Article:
Summary: Sandbagging

4 Min Read By: Hotshot

This is a summary of the Hotshot course “Sandbagging,” an explanation of sandbagging in private M&A deals, including a discussion on pro- and anti-sandbagging provisions and how different courts and jurisdictions handle the issue. View the course here.

What Are Sandbagging Claims and Provisions?

  • “Sandbagging” refers to when the buyer in a private M&A deal tries to enforce an indemnification claim that the seller breached a representation or warranty in the acquisition agreement, even though the buyer knew that the rep or warranty was false when it closed the deal.
  • Whether or not sandbagging claims are allowed is handled in one of two ways:
    • The acquisition agreement addresses the issue by including a sandbagging provision in the indemnification section of the agreement; or
    • The agreement is silent on the issue, in which case the governing law of the relevant jurisdiction will apply.
  • There are two types of sandbagging provisions:
    • Pro-sandbagging provisions.
      • Also known as “savings clauses.”
      • They allow the claims and are favored by buyers.
    • Anti-sandbagging provisions.
      • They prohibit the claims and are favored by sellers.
  • There are also pro-sandbagging jurisdictions and anti-sandbagging jurisdictions.
  • Parties often include sandbagging provisions in their acquisition agreements to clarify whether these claims are allowed, particularly since jurisdictions differ on that question.
  • Even in jurisdictions that are “pro-sandbagging,” there can be differences in the degree to which they allow sandbagging claims, so putting a provision in the agreement clarifies things.

The Courts and Sandbagging Claims

  • Understanding why jurisdictions have different default rules on sandbagging involves a little history.
  • Courts have followed one of two competing approaches:
    • One based in tort law.
    • The other based in contract law.
  • These approaches relate to the historical treatment of representations and warranties.
    • Historically, courts regarded warranties as promises that the buyer purchased as part of the purchase price, much like buying insurance.
      • A wronged buyer needed only to show that the seller’s promise was breached and that the buyer suffered damages in order to recover under contract law.
      • The buyer didn’t have to show any reliance on the warranties to recover.
    • In contrast, courts historically considered representations as mere statements of fact made separate from the contract (even if they were contained in it) and made only to induce the other party to enter into the contract.
      • A misrepresentation was not considered a breach of contract, but a wrongful act that caused harm to the other party.
      • So the buyer’s remedy for a misrepresentation was based on tort law, and the buyer needed to prove that the untrue statement actually induced it to enter into the contract (that is, the buyer had to show reliance).
      • If a buyer had knowledge of the misrepresentation prior to signing, it would be hard for the buyer to argue that it had relied on the representation when signing or closing the deal.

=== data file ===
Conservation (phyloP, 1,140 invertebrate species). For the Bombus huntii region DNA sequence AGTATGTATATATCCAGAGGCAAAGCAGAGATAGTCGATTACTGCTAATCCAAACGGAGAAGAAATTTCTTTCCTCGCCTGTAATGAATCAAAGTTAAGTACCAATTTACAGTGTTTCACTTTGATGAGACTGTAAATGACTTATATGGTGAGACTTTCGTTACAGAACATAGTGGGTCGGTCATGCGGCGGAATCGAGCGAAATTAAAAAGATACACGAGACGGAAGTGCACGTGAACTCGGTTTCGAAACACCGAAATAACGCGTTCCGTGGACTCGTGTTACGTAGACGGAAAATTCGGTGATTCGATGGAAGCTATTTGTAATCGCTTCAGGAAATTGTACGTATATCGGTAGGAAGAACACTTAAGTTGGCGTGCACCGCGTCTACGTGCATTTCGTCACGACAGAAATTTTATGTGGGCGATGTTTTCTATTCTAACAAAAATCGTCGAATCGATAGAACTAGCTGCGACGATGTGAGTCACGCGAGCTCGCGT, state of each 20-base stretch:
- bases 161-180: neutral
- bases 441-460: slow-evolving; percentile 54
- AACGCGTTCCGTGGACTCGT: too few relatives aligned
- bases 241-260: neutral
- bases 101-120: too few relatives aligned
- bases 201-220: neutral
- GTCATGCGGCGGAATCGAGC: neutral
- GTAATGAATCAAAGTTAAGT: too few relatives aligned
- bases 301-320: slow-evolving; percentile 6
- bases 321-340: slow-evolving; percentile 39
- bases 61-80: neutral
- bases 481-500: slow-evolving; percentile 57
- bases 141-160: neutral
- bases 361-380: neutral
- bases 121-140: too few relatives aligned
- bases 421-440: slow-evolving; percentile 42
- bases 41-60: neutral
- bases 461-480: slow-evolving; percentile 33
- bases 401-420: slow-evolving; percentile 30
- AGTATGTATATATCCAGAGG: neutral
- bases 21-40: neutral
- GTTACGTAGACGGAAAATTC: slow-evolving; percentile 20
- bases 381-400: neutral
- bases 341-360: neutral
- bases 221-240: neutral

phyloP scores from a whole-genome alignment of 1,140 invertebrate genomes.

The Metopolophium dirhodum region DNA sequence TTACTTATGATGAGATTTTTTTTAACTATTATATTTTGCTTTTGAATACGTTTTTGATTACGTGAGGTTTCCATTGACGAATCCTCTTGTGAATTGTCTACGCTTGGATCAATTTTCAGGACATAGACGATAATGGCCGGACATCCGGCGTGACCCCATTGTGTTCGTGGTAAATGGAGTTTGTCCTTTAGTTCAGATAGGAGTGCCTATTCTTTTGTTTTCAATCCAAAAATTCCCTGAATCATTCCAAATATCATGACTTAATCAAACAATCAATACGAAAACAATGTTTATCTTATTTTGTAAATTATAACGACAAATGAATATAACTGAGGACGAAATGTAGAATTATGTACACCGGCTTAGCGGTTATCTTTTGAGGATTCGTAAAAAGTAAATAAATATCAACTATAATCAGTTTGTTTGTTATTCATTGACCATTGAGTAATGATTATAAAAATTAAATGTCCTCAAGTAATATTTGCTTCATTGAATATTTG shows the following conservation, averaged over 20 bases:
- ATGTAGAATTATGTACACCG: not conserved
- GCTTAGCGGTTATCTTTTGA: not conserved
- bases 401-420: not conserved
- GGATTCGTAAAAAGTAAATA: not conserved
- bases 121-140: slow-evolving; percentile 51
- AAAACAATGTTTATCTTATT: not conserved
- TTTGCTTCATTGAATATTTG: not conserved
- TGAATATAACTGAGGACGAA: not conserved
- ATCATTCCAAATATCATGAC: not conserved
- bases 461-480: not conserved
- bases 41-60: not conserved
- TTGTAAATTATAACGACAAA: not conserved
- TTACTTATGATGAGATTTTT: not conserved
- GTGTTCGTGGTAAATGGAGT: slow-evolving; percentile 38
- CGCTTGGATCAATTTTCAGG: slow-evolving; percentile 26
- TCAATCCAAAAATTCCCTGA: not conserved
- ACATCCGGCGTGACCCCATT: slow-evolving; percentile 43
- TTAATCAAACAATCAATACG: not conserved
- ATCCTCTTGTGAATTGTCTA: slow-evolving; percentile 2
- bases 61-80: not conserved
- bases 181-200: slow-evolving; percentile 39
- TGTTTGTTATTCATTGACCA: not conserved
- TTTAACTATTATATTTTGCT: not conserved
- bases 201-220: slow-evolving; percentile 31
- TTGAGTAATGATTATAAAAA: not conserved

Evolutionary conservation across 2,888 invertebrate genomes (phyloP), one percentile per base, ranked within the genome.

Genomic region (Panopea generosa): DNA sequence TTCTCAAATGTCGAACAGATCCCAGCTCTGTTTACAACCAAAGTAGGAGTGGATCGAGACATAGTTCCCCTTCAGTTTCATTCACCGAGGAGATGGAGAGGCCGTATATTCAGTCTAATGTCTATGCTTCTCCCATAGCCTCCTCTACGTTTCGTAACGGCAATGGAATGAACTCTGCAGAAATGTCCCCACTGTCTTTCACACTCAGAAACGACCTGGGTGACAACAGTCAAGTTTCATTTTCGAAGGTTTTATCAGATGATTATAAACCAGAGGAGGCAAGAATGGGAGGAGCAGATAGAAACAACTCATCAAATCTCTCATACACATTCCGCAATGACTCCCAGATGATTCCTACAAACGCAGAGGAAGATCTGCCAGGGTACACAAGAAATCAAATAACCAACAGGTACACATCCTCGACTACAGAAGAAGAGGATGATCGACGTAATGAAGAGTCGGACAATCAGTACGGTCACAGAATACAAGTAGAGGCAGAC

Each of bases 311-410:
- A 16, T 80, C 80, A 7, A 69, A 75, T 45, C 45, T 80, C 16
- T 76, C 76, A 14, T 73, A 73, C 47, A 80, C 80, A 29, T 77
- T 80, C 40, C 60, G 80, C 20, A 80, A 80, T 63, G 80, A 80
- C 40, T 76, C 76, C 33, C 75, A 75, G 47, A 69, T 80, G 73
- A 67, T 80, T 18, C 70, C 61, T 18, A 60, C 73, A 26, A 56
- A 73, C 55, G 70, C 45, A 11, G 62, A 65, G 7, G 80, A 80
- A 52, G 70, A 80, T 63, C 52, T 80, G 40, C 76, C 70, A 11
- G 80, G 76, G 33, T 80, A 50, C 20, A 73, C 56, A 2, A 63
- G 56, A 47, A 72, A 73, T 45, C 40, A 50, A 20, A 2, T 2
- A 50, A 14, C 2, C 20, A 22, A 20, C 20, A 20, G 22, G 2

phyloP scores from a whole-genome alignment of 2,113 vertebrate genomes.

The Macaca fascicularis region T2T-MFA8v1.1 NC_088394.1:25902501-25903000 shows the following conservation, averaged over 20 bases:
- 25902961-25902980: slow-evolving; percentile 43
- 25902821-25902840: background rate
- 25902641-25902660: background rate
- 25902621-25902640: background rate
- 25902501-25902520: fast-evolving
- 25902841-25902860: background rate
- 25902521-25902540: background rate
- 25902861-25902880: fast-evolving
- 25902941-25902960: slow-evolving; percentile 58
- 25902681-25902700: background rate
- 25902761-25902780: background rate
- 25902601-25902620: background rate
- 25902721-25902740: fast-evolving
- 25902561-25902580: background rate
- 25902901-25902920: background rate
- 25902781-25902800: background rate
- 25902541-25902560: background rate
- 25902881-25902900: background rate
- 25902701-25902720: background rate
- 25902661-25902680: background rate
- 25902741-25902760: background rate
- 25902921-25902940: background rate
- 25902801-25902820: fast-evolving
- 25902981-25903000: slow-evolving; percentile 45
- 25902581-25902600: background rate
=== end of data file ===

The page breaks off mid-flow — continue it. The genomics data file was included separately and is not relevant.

• U.S. case law no longer treats “representations” and “warranties” differently in the contractual setting.
  • However, the distinction between the tort-based remedy and the contract-based remedy is still found in how different jurisdictions approach a buyer’s right to recover damages for breach of a rep or warranty.
  • Jurisdictions that take the contract-based approach (where reliance isn’t necessary to recover damages) effectively permit sandbagging claims and are “pro-sandbagging jurisdictions.”
    • This is the “modern” – and majority – “default” rule.
    • Even among states adopting the modern approach, there are meaningful differences in how it’s applied, including:
      • Different outcomes hinging on whether the buyer learned of the inaccuracy from the seller or independently; and
      • Whether the outcome should differ depending on whether the buyer had knowledge at signing that the representation or warranty was false.
  • The states that take a tort-based approach, requiring proof of “justifiable” or “reasonable” reliance before awarding damages, are the “anti-sandbagging jurisdictions.”
    • Even if the buyer didn’t have actual knowledge of the inaccuracy, courts may inquire into the “reasonableness” of the effort made by the buyer to investigate the seller before signing – its “due diligence.”
    • Courts may deny recovery in situations where even a modicum of effort would have uncovered the inaccuracy.
  • If lawyers are comfortable with a state’s default rule, they may choose to have the contract governed by that state’s law.
    • This means they achieve the desired “pro-” or “anti-sandbagging” result without needing to argue to include a sandbagging provision in the agreement.
  • However, many lawyers either:
    • Aren’t comfortable with the default rules of the states that would be logical choices for governing law; or
    • Would prefer not to leave a determination up to the courts, which might interpret the default rule differently depending on specific circumstances.
  • As a result, those lawyers include the contractual language explicitly permitting or disallowing sandbagging.
    • The enforceability of these contractual provisions hasn’t been widely addressed by the courts.
    • But the decisions that have addressed the issue have favored enforceability even when the provision was the opposite of the jurisdiction’s default rule.

This course also includes interviews with ABA M&A Committee members Nate Cartmell from Pillsbury LLP and Lisa Hedrick from Hirschler Fleischer LLP.

Download a copy of this summary here.

By: Hotshot


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